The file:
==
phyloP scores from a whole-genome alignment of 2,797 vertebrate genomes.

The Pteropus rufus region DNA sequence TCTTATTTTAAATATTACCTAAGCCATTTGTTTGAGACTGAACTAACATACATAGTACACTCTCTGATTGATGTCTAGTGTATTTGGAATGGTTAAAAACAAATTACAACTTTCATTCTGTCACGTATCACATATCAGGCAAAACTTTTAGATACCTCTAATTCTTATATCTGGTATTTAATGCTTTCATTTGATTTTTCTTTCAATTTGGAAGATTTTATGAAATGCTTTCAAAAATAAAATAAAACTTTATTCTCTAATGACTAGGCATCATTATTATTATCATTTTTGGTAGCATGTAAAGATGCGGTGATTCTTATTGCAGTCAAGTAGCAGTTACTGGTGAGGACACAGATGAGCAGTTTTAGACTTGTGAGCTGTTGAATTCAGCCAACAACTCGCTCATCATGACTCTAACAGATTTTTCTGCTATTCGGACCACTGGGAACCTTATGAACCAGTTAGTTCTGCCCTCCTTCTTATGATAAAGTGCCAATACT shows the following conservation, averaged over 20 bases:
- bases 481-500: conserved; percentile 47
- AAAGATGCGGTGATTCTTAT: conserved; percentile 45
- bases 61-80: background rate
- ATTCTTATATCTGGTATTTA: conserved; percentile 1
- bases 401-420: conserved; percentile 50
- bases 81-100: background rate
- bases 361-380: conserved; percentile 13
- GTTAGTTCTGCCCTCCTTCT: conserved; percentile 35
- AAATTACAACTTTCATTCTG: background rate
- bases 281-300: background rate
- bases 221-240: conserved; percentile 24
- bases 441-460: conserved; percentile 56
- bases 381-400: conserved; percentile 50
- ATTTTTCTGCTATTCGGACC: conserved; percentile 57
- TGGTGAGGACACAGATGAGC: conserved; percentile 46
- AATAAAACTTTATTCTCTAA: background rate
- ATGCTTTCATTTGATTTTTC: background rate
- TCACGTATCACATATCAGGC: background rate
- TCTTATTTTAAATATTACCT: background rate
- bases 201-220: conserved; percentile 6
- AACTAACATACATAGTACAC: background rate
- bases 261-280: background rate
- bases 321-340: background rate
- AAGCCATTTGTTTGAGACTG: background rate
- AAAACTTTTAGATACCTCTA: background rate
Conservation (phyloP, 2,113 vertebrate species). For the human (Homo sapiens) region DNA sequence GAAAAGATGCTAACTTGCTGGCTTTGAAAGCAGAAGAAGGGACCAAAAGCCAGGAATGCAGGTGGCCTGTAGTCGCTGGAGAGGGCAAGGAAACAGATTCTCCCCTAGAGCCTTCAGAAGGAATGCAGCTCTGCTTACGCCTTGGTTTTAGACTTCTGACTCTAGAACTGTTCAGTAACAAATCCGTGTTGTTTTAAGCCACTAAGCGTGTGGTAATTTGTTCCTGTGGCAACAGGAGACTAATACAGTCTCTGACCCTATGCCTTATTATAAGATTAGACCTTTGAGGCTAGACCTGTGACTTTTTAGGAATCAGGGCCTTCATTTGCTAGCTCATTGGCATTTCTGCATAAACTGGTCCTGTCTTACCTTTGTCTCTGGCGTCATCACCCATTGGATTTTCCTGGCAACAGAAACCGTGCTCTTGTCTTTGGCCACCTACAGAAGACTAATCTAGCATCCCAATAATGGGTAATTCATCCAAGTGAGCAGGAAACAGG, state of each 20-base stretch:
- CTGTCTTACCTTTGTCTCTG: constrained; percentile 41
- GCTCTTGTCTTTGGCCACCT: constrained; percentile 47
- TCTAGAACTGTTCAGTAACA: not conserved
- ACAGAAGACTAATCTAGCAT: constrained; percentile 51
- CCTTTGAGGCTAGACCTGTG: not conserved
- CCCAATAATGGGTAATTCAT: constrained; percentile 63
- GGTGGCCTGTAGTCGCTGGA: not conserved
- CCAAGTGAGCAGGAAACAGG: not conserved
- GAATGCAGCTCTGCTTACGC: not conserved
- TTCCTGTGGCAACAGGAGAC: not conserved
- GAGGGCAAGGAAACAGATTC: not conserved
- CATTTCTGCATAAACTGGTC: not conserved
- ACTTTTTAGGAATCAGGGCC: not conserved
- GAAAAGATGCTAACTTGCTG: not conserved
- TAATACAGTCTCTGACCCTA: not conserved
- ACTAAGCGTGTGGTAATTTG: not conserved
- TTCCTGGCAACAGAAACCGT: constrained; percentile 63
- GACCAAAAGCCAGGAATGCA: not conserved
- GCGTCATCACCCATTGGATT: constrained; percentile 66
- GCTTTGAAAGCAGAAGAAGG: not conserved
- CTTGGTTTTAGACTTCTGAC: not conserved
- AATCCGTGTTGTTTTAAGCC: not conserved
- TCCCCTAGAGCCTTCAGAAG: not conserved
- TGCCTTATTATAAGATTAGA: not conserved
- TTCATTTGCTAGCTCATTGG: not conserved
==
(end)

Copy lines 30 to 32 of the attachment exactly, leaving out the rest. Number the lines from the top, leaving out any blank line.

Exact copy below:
- GCTCTTGTCTTTGGCCACCT: constrained; percentile 47
- TCTAGAACTGTTCAGTAACA: not conserved
- ACAGAAGACTAATCTAGCAT: constrained; percentile 51